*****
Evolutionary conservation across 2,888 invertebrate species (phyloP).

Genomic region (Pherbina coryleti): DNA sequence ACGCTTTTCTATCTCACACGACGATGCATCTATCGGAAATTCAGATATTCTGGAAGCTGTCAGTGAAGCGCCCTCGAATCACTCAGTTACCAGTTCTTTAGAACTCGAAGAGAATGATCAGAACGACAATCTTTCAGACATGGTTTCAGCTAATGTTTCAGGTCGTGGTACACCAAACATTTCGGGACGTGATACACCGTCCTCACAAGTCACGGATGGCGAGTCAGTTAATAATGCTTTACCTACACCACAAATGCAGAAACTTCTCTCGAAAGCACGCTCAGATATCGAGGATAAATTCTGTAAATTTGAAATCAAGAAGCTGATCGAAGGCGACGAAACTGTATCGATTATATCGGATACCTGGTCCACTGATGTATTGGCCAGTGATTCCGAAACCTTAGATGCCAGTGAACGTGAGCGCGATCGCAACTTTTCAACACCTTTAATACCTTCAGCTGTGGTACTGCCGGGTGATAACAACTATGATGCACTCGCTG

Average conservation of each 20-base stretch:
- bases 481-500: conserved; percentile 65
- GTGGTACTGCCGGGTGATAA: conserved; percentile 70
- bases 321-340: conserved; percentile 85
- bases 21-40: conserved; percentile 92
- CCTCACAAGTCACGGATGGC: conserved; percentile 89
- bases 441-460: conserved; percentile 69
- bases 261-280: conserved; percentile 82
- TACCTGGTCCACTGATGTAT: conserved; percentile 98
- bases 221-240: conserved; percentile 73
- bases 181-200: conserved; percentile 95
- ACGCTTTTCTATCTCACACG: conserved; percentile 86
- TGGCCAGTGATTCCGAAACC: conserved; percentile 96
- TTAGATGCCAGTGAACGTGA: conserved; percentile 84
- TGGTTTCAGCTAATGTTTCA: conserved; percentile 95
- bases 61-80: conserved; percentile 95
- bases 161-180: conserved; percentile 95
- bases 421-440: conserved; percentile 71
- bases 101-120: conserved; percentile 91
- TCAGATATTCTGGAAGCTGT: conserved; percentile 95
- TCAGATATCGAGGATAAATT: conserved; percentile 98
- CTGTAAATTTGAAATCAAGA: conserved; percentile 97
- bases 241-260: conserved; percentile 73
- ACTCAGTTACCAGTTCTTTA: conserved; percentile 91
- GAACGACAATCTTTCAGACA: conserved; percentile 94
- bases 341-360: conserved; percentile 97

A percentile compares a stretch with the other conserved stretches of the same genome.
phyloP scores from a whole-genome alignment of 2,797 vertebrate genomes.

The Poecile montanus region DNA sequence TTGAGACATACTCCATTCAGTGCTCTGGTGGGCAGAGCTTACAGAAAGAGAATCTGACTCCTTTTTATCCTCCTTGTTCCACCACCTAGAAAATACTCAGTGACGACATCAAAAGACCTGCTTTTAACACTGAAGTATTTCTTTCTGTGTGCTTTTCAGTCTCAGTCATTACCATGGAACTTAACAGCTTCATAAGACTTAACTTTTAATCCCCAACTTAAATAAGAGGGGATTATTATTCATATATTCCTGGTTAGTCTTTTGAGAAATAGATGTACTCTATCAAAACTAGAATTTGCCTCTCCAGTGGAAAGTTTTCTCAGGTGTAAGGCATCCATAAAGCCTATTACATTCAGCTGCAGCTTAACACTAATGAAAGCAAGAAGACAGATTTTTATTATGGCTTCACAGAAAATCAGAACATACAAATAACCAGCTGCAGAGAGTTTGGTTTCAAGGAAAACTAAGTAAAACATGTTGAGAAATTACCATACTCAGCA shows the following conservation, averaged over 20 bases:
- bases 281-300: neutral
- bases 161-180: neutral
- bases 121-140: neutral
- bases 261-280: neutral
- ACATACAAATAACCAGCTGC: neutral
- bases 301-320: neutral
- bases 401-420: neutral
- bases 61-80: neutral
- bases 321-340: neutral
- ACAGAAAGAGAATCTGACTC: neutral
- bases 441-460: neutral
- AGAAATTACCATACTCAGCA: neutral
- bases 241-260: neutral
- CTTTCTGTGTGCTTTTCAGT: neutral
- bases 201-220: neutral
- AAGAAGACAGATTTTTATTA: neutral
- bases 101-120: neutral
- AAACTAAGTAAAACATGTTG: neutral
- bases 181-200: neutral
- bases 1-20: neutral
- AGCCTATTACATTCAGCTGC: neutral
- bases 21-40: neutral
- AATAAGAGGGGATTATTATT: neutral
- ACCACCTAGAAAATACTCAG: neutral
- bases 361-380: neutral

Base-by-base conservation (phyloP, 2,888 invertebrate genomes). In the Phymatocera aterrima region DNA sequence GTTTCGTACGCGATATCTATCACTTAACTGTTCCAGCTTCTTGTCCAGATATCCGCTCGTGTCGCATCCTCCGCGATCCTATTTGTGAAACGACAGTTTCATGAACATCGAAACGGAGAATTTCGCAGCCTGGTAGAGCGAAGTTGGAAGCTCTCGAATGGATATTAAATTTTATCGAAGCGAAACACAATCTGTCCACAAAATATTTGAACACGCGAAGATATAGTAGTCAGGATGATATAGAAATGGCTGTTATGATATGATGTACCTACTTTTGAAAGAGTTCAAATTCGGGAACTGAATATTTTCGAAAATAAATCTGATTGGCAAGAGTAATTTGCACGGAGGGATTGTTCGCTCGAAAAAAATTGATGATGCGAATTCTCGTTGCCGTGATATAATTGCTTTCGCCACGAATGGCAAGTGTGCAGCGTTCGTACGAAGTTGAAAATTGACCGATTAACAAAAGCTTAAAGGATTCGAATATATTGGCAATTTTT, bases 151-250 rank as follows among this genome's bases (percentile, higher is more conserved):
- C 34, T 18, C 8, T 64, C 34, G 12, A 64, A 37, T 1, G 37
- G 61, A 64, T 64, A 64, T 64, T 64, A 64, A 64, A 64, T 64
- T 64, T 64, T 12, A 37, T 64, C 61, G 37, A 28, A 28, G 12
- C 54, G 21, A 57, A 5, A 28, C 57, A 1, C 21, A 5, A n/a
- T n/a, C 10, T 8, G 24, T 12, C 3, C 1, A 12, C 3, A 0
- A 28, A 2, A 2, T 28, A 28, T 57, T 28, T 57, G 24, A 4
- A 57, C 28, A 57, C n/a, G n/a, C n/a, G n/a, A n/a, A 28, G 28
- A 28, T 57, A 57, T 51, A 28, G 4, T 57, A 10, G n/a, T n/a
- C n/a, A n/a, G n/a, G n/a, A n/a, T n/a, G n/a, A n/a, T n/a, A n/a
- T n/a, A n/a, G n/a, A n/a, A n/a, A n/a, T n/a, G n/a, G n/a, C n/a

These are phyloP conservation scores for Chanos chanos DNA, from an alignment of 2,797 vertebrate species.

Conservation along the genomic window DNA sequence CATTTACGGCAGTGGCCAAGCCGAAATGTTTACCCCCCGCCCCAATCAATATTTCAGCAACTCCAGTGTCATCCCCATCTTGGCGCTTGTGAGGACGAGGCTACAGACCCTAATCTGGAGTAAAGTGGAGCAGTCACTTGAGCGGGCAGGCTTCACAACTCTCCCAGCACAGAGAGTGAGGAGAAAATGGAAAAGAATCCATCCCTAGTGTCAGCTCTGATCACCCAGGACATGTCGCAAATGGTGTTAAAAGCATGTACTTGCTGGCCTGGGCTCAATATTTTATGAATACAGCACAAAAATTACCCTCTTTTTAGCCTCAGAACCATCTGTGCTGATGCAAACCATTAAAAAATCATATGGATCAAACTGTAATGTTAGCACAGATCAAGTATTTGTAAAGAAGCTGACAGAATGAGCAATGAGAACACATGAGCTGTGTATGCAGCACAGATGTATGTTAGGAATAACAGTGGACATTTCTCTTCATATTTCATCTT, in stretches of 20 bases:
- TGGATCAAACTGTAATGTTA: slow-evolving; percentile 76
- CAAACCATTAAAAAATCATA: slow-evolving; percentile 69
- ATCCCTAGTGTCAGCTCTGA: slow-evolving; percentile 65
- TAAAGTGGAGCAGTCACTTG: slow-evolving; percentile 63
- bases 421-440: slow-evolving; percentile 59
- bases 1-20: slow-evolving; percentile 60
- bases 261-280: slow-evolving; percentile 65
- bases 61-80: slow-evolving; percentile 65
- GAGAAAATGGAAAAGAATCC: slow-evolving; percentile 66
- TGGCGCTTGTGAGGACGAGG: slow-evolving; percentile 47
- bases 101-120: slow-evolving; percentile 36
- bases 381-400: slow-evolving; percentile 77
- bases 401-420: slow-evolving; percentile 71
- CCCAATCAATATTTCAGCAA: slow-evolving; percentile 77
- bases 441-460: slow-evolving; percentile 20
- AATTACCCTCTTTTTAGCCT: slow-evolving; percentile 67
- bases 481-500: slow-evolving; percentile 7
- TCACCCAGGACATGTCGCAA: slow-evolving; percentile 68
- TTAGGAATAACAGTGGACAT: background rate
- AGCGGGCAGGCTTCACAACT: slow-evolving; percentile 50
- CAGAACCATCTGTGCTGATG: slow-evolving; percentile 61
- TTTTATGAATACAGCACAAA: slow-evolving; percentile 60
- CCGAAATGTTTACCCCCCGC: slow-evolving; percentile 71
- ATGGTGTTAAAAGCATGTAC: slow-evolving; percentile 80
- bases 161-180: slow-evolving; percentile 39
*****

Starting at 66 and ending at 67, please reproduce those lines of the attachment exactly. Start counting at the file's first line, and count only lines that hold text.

- C n/a, A n/a, G n/a, G n/a, A n/a, T n/a, G n/a, A n/a, T n/a, A n/a
- T n/a, A n/a, G n/a, A n/a, A n/a, A n/a, T n/a, G n/a, G n/a, C n/a